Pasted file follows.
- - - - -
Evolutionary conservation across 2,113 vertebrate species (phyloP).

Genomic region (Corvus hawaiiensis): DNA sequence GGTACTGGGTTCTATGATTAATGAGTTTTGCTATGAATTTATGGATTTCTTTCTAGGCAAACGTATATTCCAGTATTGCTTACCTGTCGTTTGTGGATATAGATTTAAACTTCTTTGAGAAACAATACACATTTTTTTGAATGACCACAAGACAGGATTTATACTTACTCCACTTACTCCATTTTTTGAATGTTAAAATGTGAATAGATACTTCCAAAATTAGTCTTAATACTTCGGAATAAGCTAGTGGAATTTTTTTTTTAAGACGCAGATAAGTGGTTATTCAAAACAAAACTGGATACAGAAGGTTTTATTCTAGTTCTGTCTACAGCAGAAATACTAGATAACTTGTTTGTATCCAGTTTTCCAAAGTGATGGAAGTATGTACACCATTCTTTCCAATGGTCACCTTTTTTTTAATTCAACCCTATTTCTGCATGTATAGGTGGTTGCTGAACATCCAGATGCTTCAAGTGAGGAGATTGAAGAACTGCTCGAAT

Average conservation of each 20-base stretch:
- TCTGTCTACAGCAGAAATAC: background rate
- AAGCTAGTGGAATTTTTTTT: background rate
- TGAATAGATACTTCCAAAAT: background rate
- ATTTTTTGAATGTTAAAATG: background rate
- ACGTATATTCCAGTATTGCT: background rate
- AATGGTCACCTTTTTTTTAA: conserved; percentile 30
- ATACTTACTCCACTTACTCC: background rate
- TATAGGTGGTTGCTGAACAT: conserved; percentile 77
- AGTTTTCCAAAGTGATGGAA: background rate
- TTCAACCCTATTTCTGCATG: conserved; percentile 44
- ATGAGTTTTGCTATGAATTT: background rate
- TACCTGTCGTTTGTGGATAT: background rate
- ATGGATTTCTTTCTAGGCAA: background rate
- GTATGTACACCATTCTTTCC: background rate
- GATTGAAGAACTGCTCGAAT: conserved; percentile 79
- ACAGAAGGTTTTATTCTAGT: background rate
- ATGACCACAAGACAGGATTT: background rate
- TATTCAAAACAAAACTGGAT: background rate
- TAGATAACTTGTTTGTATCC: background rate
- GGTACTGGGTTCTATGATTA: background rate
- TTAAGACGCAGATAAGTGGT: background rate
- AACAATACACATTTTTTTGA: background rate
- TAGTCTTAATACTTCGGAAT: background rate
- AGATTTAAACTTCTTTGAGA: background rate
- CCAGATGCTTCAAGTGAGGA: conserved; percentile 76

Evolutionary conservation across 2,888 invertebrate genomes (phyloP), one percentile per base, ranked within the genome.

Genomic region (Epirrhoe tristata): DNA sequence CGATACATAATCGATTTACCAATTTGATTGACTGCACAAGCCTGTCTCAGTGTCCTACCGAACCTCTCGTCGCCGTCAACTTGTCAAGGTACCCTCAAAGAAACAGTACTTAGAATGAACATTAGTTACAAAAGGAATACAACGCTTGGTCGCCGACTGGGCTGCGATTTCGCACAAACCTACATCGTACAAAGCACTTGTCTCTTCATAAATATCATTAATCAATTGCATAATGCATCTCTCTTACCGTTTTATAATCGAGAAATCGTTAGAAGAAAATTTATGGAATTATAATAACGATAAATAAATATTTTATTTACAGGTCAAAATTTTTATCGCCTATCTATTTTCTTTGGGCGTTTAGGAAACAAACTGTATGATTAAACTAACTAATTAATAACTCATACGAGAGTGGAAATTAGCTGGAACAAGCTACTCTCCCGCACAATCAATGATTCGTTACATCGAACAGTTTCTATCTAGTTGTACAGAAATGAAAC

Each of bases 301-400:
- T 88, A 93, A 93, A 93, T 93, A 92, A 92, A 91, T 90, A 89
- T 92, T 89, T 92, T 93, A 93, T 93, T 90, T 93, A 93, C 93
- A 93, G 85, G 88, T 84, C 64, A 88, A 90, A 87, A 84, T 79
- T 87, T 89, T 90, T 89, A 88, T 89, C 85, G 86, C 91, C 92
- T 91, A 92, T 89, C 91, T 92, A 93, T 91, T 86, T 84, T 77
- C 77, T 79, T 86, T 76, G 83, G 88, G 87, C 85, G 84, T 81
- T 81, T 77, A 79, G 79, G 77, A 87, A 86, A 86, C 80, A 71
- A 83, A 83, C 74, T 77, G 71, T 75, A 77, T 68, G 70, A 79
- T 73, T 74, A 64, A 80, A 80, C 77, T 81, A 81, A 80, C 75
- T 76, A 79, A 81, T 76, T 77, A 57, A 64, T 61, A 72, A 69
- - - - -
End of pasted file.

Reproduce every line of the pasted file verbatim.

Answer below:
Evolutionary conservation across 2,113 vertebrate species (phyloP).

Genomic region (Corvus hawaiiensis): DNA sequence GGTACTGGGTTCTATGATTAATGAGTTTTGCTATGAATTTATGGATTTCTTTCTAGGCAAACGTATATTCCAGTATTGCTTACCTGTCGTTTGTGGATATAGATTTAAACTTCTTTGAGAAACAATACACATTTTTTTGAATGACCACAAGACAGGATTTATACTTACTCCACTTACTCCATTTTTTGAATGTTAAAATGTGAATAGATACTTCCAAAATTAGTCTTAATACTTCGGAATAAGCTAGTGGAATTTTTTTTTTAAGACGCAGATAAGTGGTTATTCAAAACAAAACTGGATACAGAAGGTTTTATTCTAGTTCTGTCTACAGCAGAAATACTAGATAACTTGTTTGTATCCAGTTTTCCAAAGTGATGGAAGTATGTACACCATTCTTTCCAATGGTCACCTTTTTTTTAATTCAACCCTATTTCTGCATGTATAGGTGGTTGCTGAACATCCAGATGCTTCAAGTGAGGAGATTGAAGAACTGCTCGAAT

Average conservation of each 20-base stretch:
- TCTGTCTACAGCAGAAATAC: background rate
- AAGCTAGTGGAATTTTTTTT: background rate
- TGAATAGATACTTCCAAAAT: background rate
- ATTTTTTGAATGTTAAAATG: background rate
- ACGTATATTCCAGTATTGCT: background rate
- AATGGTCACCTTTTTTTTAA: conserved; percentile 30
- ATACTTACTCCACTTACTCC: background rate
- TATAGGTGGTTGCTGAACAT: conserved; percentile 77
- AGTTTTCCAAAGTGATGGAA: background rate
- TTCAACCCTATTTCTGCATG: conserved; percentile 44
- ATGAGTTTTGCTATGAATTT: background rate
- TACCTGTCGTTTGTGGATAT: background rate
- ATGGATTTCTTTCTAGGCAA: background rate
- GTATGTACACCATTCTTTCC: background rate
- GATTGAAGAACTGCTCGAAT: conserved; percentile 79
- ACAGAAGGTTTTATTCTAGT: background rate
- ATGACCACAAGACAGGATTT: background rate
- TATTCAAAACAAAACTGGAT: background rate
- TAGATAACTTGTTTGTATCC: background rate
- GGTACTGGGTTCTATGATTA: background rate
- TTAAGACGCAGATAAGTGGT: background rate
- AACAATACACATTTTTTTGA: background rate
- TAGTCTTAATACTTCGGAAT: background rate
- AGATTTAAACTTCTTTGAGA: background rate
- CCAGATGCTTCAAGTGAGGA: conserved; percentile 76

Evolutionary conservation across 2,888 invertebrate genomes (phyloP), one percentile per base, ranked within the genome.

Genomic region (Epirrhoe tristata): DNA sequence CGATACATAATCGATTTACCAATTTGATTGACTGCACAAGCCTGTCTCAGTGTCCTACCGAACCTCTCGTCGCCGTCAACTTGTCAAGGTACCCTCAAAGAAACAGTACTTAGAATGAACATTAGTTACAAAAGGAATACAACGCTTGGTCGCCGACTGGGCTGCGATTTCGCACAAACCTACATCGTACAAAGCACTTGTCTCTTCATAAATATCATTAATCAATTGCATAATGCATCTCTCTTACCGTTTTATAATCGAGAAATCGTTAGAAGAAAATTTATGGAATTATAATAACGATAAATAAATATTTTATTTACAGGTCAAAATTTTTATCGCCTATCTATTTTCTTTGGGCGTTTAGGAAACAAACTGTATGATTAAACTAACTAATTAATAACTCATACGAGAGTGGAAATTAGCTGGAACAAGCTACTCTCCCGCACAATCAATGATTCGTTACATCGAACAGTTTCTATCTAGTTGTACAGAAATGAAAC

Each of bases 301-400:
- T 88, A 93, A 93, A 93, T 93, A 92, A 92, A 91, T 90, A 89
- T 92, T 89, T 92, T 93, A 93, T 93, T 90, T 93, A 93, C 93
- A 93, G 85, G 88, T 84, C 64, A 88, A 90, A 87, A 84, T 79
- T 87, T 89, T 90, T 89, A 88, T 89, C 85, G 86, C 91, C 92
- T 91, A 92, T 89, C 91, T 92, A 93, T 91, T 86, T 84, T 77
- C 77, T 79, T 86, T 76, G 83, G 88, G 87, C 85, G 84, T 81
- T 81, T 77, A 79, G 79, G 77, A 87, A 86, A 86, C 80, A 71
- A 83, A 83, C 74, T 77, G 71, T 75, A 77, T 68, G 70, A 79
- T 73, T 74, A 64, A 80, A 80, C 77, T 81, A 81, A 80, C 75
- T 76, A 79, A 81, T 76, T 77, A 57, A 64, T 61, A 72, A 69